Press/Essays

Essays

Oil Paintings

My inspiration comes from everywhere. Certain animals like the horse, the dove, the robin make me draw as does the sea, fish, the moorlands of my home in Devon and my home of Provence. I paint forever and like the Japanese artist Hokusai: ‘Nothing I did before was worth looking at. When I reach 80 I’ll be making progress so that in my 90’s I’ll have penetrated even further the hidden meaning of things; by the age of 100, even dots and lines will surely possess a life of their own’.

‘In Corbett’s oil paintings different process are engaged. Charcoal outlines are sketched in, then light and shade, and colour becomes form. The surface texture of any overpainting becomes impasted and overlaid by a sequence of reworkings. There is an oscillation between light and form, and form and memory. The freedom to alter, to erase and paint over and to experiment is the raison d’etre for the painting’s existence. Corbett is an artist who creates because she has to create.’

Lucien Berman 2018 (edited)

Watercolour Paintings

‘What is striking is the wide range of Lydia Corbett’s works and their emotional and expressive depth. Corbett in her visions as a spiritual artist is best seen in her watercolours with their delicacy, translucency, and that pared down balance between form and chaos, from the English tradition of David Jones, Cecil Collins and Samuel Palmer. They have a beguiling presence. Her landscapes are soulful and timeless, yet concerned with a sensibility of place, a focus on emotion. The domestic interiors captured in her fugitive colours refer to daily habit and deception. Her watercolours at their best are always an offering to seemingly incompatible voices, or points of view. What appears effortless is not without emotional suffering or pain.’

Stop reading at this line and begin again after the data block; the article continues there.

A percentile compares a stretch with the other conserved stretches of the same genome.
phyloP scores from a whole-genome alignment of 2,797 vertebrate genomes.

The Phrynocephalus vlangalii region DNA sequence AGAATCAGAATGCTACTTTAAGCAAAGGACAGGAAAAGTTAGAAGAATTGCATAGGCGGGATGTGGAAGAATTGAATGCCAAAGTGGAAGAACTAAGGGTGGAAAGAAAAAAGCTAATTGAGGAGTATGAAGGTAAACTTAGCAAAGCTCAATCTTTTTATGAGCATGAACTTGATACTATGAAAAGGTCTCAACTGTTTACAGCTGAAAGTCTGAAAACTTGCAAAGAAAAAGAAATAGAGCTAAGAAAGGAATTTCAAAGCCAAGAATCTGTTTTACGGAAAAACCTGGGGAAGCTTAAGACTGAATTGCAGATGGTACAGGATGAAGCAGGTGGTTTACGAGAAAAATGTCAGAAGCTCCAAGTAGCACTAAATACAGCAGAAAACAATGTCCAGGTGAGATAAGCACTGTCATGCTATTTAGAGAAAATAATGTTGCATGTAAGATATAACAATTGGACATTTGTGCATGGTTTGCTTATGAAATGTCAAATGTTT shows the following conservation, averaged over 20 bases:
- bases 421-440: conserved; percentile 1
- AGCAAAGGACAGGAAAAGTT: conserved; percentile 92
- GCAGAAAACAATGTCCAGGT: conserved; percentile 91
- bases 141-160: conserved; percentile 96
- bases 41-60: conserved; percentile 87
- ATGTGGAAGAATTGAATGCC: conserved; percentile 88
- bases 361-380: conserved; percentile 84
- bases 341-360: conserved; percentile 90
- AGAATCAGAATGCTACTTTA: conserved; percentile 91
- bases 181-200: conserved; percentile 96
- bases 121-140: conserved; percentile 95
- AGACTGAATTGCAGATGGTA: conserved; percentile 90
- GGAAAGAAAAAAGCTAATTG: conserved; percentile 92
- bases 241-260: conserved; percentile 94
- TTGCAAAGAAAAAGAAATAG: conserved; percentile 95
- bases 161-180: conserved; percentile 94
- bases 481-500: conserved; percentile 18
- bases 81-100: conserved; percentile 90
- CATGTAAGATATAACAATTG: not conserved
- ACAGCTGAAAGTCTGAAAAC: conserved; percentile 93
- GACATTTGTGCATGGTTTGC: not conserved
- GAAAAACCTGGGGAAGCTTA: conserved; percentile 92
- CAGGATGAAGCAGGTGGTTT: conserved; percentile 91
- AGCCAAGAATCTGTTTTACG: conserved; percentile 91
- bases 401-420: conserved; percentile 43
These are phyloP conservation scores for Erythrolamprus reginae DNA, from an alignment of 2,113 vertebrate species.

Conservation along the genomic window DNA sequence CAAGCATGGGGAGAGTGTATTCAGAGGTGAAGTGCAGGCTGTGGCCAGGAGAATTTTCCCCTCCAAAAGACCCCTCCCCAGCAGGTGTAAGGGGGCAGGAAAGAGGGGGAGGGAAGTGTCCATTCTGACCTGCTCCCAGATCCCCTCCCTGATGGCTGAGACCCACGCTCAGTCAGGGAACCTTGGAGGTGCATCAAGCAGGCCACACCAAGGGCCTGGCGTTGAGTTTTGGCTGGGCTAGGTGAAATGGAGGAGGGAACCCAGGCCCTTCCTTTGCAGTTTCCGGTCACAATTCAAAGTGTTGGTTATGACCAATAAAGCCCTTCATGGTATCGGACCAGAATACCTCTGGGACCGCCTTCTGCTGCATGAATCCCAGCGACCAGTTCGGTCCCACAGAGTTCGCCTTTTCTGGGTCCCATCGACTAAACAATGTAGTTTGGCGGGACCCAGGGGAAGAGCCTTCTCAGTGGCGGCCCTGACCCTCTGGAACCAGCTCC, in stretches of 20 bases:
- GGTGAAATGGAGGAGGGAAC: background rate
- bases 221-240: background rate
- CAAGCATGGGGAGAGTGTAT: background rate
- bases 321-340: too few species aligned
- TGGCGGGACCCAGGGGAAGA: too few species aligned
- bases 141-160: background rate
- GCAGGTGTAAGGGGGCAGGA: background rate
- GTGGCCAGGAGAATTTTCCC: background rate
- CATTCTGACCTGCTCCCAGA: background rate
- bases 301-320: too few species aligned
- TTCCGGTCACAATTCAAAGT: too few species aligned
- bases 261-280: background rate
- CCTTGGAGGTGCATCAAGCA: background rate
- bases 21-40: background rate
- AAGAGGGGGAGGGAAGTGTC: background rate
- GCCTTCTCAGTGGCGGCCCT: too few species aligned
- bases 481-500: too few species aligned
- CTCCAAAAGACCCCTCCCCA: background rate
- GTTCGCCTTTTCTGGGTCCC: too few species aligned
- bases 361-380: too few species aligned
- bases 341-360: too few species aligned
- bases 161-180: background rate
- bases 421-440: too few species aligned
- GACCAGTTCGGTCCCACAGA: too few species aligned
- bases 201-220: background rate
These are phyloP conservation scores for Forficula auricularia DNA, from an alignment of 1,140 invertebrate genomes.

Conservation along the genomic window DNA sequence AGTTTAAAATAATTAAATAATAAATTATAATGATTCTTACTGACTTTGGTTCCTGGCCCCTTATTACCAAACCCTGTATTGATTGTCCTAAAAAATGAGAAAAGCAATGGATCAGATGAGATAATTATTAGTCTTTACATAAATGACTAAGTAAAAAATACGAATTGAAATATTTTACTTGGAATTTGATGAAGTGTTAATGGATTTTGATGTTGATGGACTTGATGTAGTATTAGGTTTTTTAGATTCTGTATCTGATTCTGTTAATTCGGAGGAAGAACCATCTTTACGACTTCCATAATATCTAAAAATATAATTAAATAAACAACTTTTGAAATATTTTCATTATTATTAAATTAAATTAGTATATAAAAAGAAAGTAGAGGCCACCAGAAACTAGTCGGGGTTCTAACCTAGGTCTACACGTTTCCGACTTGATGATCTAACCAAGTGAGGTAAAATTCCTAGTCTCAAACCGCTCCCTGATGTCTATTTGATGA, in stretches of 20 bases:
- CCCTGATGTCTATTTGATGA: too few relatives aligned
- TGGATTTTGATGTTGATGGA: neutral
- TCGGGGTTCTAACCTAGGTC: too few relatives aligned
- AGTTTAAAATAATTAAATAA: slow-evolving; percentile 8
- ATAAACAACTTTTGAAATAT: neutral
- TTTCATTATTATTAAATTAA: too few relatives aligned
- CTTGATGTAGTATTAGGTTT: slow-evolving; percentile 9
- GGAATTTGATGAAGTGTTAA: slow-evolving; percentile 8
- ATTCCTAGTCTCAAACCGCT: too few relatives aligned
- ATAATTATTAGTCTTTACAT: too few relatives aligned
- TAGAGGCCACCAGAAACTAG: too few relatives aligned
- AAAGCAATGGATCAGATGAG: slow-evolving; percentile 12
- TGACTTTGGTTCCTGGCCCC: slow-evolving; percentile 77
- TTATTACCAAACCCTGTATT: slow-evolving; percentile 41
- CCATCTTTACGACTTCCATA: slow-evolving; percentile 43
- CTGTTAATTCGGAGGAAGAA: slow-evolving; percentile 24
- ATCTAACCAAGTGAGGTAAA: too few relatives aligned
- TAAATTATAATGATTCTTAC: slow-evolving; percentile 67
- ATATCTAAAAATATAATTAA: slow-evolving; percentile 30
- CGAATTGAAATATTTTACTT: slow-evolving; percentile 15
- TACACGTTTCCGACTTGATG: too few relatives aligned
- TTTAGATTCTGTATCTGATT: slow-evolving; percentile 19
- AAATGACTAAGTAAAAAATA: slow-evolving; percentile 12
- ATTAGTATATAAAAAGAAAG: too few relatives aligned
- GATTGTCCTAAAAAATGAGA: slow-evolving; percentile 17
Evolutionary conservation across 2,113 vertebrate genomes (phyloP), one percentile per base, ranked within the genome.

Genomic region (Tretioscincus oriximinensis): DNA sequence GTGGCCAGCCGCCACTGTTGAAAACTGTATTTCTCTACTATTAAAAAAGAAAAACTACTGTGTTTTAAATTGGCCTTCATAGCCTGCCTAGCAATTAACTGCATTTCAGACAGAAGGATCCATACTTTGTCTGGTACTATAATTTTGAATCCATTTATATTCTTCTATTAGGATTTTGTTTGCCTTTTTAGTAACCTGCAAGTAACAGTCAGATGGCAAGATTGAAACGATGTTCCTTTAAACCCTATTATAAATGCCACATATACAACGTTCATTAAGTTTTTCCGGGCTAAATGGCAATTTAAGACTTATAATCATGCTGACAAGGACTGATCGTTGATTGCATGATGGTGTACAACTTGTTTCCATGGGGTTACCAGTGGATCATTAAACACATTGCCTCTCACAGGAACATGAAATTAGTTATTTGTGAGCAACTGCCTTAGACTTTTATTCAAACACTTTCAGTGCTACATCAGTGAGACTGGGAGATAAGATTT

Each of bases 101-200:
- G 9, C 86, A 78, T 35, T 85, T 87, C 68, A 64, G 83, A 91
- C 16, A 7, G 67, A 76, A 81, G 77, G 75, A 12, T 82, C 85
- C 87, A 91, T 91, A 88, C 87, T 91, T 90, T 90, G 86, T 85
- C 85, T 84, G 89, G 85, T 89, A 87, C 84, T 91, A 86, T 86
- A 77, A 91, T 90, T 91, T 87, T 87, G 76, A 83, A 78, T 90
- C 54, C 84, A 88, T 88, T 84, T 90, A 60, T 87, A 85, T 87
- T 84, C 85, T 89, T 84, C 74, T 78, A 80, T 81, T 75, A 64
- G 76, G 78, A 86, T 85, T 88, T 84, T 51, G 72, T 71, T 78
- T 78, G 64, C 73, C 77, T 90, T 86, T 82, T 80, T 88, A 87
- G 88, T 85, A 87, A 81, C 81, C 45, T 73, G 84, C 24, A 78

Lucien Berman 2018 (edited)

Ceramics

‘Lydia Corbett’s ceramics are an integral and necessary part of her oeuvre as an artist, and her work sometimes recalls elements from antiquity, such as the paintings of the early Roman or Etruscan pottery, or Cretan beaked jugs, and yet also might recall Ken Kiff and the unselfconsciousness of Karel Appel or Asger Jorn; or I see elements of expressionism in her work, but always they are recognisably her own. Playfulness is always allowed, which does not detract from their seriousness. Corbett’s work in ceramics are both works of sculpture and painting. The pottery pieces are exercises in truth. They have presence.’

Lucien Berman 2018 (edited)

Whatson London

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